return(sdio_cmd_rsp(&cmd, rsp));

For speed, the CRC is created using a byte-wide lookup table in RAM, which is computed on startup:

#define CRC7_POLY    (uint8_t)(0b10001001 << 1)

uint8_t crc7_table[256];

// Initialise CRC7 calculator
void crc7_init(void)
    for (int i=0; i<256; i++)
        crc7_table[i] = crc7_byte(i);

// Calculate 7-bit CRC of byte, return as bits 1-7
uint8_t crc7_byte(uint8_t b)
    uint16_t n, w=b;

    for (n=0; n<8; n++)
        w <<= 1;
        if (w & 0x100)
            w ^= CRC7_POLY;

// Calculate 7-bit CRC of data bytes, with l.s.bit as stop bit
uint8_t crc7_data(uint8_t *data, int n)
    uint8_t crc=0;

    while (n--)
        crc = crc7_table[crc ^ *data++];
    return(crc | 1);

Data CRC

The data transfer includes a CRC for every line, for example this is the transfer of the 4 bytes A6, A9, 41, and 15 hex.

Command 53 data read

A total of 12 bytes are transferred, because each data line has an added 16-bit CRC. This was a bit of a headache, since splitting the 4-bit data into individual 1-bit values for CRC calculation would considerably slow down the command generation & checking. Fortunately there is a easy way to calculate & check the CRC for each line, while still keeping the 4 values together. This comes from the realisation that the exclusive-or operation in the CRC doesn’t care what order the bits are in; we can rearrange the bits to match our data. So we can compute all 4 CRCs using a single 64-bit value:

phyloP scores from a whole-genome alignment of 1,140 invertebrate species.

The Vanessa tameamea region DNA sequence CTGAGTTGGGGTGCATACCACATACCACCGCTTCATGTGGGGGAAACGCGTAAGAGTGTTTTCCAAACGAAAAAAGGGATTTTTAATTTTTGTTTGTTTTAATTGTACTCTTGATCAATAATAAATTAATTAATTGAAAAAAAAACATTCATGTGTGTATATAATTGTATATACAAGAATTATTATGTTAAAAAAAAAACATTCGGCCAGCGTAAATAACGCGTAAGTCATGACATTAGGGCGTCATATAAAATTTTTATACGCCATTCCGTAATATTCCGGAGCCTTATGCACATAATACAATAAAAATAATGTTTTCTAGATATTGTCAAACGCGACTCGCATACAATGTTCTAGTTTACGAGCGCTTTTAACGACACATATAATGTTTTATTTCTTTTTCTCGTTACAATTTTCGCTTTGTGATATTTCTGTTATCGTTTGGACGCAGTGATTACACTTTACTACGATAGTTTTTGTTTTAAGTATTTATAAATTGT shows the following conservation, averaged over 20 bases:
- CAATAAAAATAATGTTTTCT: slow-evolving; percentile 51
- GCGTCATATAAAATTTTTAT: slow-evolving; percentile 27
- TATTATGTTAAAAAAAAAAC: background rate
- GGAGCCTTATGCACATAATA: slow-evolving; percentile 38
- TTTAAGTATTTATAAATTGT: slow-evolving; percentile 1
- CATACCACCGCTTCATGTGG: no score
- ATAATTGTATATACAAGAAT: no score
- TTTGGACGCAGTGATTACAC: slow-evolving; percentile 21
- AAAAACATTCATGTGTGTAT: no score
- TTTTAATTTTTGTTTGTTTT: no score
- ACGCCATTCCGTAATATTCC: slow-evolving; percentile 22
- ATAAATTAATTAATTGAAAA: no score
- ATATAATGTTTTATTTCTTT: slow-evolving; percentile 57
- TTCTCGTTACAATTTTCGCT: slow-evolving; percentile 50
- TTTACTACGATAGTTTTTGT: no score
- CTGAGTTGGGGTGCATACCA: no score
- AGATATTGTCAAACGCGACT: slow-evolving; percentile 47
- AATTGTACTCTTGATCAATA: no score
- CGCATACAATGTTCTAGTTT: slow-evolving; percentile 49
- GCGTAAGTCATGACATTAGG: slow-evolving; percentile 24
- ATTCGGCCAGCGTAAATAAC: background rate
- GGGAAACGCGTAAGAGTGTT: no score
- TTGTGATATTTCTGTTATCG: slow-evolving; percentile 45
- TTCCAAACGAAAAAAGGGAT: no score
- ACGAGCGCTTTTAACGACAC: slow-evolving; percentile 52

Bit 0: bit 0 of 1st CRC
Bit 1: bit 0 of 2nd CRC
Bit 2: bit 0 of 3rd CRC
Bit 3: bit 0 of 4th CRC
Bit 4: bit 1 of 1st CRC
..and so on, up to..
Bit 63: bit 15 of 4th CRC

Once they have been computed, the 4 CRCs are transmitted by just shifting out the next 4 bits of the 64-bit value. To speed up the calculation, a 4-bit lookup table is initialised on startup:

#define CRC16R_POLY  (1<<(15-0) | 1<<(15-5) | 1<<(15-12))

uint64_t qcrc16r_poly, qcrc16r_table[16];

// Initialise bit-reversed CRC16 lookup table for 4-bit values
void qcrc16r_init(void)
    qcrc16r_poly = quadval(CRC16R_POLY);
    for (int i=0; i<(1<<SD_DATA_PINS); i++)
        qcrc16r_table[i]  = (i & 8 ? qcrc16r_poly<<3 : 0) |
                            (i & 4 ? qcrc16r_poly<<2 : 0) |
                            (i & 2 ? qcrc16r_poly<<1 : 0) |
                            (i & 1 ? qcrc16r_poly<<0 : 0);

// Spread a 16-bit value to occupy 64 bits
uint64_t quadval(uint16_t val)
    uint64_t ret=0;

    for (int i=0; i<16; i++)